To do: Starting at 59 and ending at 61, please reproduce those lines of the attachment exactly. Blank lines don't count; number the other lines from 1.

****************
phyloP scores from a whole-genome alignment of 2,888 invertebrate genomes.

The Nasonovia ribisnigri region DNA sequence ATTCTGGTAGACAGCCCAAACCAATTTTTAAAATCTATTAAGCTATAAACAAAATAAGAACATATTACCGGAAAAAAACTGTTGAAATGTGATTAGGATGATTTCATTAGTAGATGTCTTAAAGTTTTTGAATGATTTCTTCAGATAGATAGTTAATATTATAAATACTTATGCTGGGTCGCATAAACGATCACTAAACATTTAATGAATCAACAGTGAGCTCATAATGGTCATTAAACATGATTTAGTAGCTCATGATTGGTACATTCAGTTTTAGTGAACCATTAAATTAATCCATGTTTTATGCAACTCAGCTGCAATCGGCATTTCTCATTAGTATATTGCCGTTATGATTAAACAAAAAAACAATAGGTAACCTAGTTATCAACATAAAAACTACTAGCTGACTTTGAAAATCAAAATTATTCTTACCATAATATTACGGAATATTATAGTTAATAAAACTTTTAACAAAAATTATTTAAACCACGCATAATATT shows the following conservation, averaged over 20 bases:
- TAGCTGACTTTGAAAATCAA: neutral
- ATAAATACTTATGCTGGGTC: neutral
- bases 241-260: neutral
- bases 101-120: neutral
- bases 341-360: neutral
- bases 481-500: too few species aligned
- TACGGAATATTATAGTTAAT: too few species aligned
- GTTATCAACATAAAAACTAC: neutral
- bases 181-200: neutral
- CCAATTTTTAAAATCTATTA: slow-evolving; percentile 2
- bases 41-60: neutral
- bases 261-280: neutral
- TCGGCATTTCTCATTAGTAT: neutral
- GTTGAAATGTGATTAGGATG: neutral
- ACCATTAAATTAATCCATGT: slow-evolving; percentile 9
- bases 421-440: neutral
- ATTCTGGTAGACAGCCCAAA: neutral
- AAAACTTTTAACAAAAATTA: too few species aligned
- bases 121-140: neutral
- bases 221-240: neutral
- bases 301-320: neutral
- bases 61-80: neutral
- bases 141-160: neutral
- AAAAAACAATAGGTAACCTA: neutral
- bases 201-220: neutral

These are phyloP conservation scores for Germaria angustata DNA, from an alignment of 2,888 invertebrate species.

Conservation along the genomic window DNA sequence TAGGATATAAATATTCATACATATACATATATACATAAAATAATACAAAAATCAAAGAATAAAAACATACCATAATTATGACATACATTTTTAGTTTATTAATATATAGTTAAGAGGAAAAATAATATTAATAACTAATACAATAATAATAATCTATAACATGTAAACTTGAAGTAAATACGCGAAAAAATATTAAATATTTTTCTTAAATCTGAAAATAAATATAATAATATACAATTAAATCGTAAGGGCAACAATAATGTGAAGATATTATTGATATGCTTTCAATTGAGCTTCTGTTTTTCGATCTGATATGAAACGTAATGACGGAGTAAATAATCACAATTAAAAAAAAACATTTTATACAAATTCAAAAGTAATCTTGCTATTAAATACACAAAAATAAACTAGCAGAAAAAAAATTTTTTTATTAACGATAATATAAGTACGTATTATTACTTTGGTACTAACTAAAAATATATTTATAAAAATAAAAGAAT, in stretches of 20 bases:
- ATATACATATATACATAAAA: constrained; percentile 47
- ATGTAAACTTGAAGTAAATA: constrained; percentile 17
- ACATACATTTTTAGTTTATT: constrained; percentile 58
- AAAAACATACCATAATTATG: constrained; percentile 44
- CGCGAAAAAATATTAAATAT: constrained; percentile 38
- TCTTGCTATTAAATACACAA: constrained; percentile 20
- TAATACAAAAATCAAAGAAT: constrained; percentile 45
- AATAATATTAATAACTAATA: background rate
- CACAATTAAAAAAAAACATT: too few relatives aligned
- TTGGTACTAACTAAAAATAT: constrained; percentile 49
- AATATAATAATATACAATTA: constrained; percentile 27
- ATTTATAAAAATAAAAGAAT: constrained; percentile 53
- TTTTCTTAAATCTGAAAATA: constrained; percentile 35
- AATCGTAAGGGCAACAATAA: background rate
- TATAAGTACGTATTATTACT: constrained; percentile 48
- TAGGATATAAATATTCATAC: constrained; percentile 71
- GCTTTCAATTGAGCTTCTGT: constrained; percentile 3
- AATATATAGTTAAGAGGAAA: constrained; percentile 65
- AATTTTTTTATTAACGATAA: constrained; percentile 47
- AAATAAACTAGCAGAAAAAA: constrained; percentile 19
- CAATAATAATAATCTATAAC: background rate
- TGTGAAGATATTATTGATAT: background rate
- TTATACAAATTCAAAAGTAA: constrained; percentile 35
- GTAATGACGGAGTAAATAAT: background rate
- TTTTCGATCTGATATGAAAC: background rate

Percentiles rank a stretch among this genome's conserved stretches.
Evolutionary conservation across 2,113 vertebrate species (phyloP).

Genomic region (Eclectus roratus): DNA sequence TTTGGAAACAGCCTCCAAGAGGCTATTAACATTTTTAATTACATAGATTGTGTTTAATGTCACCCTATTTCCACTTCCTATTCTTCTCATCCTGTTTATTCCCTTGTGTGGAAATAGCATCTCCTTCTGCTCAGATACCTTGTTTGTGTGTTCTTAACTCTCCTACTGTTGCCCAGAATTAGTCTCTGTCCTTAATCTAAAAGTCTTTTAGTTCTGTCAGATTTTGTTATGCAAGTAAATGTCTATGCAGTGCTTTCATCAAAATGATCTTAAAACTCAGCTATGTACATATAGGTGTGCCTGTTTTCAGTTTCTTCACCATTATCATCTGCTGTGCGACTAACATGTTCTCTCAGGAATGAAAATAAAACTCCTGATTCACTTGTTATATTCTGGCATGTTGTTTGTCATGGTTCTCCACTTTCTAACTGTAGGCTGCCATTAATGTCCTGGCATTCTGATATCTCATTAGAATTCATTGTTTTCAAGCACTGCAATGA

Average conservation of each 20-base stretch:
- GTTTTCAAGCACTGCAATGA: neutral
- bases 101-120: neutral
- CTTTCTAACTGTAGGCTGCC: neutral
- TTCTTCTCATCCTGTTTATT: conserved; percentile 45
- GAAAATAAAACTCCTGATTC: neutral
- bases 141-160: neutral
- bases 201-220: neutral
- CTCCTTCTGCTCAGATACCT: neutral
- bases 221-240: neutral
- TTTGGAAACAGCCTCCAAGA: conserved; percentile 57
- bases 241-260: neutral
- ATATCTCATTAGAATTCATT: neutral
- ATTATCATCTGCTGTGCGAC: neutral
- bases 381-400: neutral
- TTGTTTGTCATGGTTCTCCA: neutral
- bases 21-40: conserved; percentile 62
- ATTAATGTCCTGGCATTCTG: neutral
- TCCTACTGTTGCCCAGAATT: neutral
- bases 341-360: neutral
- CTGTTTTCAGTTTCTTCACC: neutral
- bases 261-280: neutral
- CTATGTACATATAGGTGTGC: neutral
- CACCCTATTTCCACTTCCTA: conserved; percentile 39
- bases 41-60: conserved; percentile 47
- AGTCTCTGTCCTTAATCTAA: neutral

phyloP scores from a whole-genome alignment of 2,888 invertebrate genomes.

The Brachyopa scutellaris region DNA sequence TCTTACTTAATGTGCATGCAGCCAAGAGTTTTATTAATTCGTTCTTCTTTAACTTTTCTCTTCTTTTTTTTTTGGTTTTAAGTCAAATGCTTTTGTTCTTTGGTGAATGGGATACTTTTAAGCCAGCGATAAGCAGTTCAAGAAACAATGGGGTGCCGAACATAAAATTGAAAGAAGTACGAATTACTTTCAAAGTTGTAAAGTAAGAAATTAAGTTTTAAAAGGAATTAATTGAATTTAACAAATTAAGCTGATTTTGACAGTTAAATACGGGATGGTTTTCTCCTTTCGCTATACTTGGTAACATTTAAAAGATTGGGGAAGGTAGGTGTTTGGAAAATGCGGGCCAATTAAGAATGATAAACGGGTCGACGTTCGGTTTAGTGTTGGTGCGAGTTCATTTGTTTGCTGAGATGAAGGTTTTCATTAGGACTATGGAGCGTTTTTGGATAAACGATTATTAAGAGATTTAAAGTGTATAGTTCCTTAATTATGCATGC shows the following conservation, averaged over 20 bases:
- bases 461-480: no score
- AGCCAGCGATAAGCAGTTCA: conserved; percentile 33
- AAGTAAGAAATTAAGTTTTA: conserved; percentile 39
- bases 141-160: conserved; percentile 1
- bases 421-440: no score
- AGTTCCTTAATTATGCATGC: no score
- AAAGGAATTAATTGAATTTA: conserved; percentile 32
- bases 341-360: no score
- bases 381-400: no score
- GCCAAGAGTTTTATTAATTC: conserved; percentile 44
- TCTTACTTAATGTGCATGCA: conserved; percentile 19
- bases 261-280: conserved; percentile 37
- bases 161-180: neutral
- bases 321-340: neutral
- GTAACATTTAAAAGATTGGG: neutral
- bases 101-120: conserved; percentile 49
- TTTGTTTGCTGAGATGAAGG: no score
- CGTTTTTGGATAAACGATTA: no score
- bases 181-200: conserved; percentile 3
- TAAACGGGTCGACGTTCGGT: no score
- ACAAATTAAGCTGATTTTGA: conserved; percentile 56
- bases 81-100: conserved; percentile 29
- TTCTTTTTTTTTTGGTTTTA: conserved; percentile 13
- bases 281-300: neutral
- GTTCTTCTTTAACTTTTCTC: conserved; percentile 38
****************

- GTTTTCAAGCACTGCAATGA: neutral
- bases 101-120: neutral
- CTTTCTAACTGTAGGCTGCC: neutral